How does one react to a “I Love You” from the kid

Recently Migu has learnt to say ‘I love you’. I dont know if she really understands what it means, for her it is just something we whisper to her, and we expect her to be pleased with the statement, and we also feel happy when she says it to us. Ergo, it must mean something nice and pleasant.

So far, so good. But she also uses the fact that we feel happy when she says this to her advantage. Recently, when she was making a fuss about eating, and kept repeatedly throwing her spoon and asking me to fetch it, I told her, this was a bad habit, and I was not happy with her for doing this. She realized that I was not pleased with her.  And immediately she said, “I Love You.”

It was very clear to me that in no way was she repenting her behavior and she was using these words to change my mood. So though I felt warm and fuzzy hearing her, I did not relent immediately. But what could I do. Can I say I simply ignore her or say I dont believe you love me. That would be a cruel belittling of her emotion and attempt and I dont want her to start feeling people dont believe things she says. Neither could I say she is manipulative, because I guess at some level, all of us are manipulative, when it comes to making the other person feel pleasant (specially if that person has power and authority over you). And the child has just said I love you. Can I make her associate love with manipulation because of my words.

I decided to say, it is not enough to say you love me. Prove it by being a good girl and finishing your food. As soon as the words were out of my mouth, I realized that was again a mistake. Hey, am I not saying Love is conditional and one needs to prove one’s love. Again bad example to give a one and a half year old.

I am quite lost. I know that I cant let her get away with what she did, just because she used these magic words. But how do I accept these words unconditionally and still make her realize the behavior is not acceptable. 


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2 thoughts on “How does one react to a “I Love You” from the kid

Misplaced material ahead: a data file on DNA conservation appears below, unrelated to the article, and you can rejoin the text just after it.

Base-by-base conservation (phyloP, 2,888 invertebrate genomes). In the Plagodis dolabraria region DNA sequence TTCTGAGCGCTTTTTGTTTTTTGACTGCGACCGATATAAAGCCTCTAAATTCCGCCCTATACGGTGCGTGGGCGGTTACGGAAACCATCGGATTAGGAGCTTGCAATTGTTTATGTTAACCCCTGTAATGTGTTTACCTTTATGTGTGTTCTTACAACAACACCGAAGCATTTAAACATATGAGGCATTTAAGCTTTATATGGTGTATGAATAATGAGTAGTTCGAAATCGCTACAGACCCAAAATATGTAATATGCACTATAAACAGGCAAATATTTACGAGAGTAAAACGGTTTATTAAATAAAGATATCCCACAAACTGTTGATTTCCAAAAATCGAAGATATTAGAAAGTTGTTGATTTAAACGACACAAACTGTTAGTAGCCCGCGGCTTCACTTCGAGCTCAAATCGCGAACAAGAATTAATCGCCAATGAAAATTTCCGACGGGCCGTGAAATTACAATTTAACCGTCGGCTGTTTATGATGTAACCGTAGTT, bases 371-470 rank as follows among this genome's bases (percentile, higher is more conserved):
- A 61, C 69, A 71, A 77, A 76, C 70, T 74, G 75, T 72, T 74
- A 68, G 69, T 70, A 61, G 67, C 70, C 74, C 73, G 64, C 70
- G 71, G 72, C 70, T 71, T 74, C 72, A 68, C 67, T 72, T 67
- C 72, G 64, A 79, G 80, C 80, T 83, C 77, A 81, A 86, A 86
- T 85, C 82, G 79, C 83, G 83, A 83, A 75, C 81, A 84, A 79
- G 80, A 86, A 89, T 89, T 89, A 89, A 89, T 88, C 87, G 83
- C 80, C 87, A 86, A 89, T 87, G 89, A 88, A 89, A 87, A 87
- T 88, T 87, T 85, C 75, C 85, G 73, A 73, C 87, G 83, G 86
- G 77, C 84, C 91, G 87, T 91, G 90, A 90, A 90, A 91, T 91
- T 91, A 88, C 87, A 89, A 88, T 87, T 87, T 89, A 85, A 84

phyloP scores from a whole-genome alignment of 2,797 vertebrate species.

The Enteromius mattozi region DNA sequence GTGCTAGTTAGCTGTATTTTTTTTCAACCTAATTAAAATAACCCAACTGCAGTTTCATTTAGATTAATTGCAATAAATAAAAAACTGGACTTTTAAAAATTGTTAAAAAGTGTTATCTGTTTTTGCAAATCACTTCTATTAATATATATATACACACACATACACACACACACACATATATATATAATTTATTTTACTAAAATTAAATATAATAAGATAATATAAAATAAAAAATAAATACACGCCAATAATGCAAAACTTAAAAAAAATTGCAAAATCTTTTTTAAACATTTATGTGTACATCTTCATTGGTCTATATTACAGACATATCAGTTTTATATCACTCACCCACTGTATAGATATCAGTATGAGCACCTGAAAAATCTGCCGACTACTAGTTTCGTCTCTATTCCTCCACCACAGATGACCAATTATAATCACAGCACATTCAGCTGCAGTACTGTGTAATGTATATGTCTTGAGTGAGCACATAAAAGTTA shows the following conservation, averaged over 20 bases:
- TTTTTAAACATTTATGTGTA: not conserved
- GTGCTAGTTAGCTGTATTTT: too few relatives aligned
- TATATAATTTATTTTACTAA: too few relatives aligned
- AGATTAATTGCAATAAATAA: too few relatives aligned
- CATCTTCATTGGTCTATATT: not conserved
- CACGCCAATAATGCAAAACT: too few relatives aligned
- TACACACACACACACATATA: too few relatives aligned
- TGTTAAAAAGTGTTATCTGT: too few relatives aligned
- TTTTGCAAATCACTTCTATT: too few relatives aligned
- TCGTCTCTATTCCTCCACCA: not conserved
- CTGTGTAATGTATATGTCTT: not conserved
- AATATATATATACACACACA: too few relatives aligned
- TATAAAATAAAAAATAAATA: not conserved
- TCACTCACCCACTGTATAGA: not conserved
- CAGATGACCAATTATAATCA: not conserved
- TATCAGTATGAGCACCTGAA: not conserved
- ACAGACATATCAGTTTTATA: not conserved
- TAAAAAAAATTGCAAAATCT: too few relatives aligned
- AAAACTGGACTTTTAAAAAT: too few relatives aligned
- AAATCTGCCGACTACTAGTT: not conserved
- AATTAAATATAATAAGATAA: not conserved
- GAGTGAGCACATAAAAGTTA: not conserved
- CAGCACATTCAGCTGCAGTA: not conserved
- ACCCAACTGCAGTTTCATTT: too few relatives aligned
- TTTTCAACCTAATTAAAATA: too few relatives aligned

1. Henri says:

    Hm. Something I have learned while working with children and youth for the last 8 years is “separate the person from the behavior”. One suggestion I can give is whenever she tries to change your mood by saying I Love You…respond by saying, “I love you too. But right now I am upset with you. Please finish your food/do xyz etc.” This validates the words…but also sets limits on the act of using it to escape consequences. There is a thought process that she is saying “I Love You” because she realizes that she has done something wrong. However, as she grows up, she will definitely need limits and boundaries. It’s a good time to start now! Having said that, I love how introspective you are about the message you give Migu. I am sure she is going to turn out to be a good kid!

  2. divyasarma says:

    I introspect and try to change, but at times, in the heat of the moment, I do lose my cool. Migu is turning two now, and someone told me that at this stage, the kids actually behave a bit like teenagers. I guess I should tell myself that because I introspect, even if sometimes I end up conveying a wrong message, I can seek to redress it consciously later.

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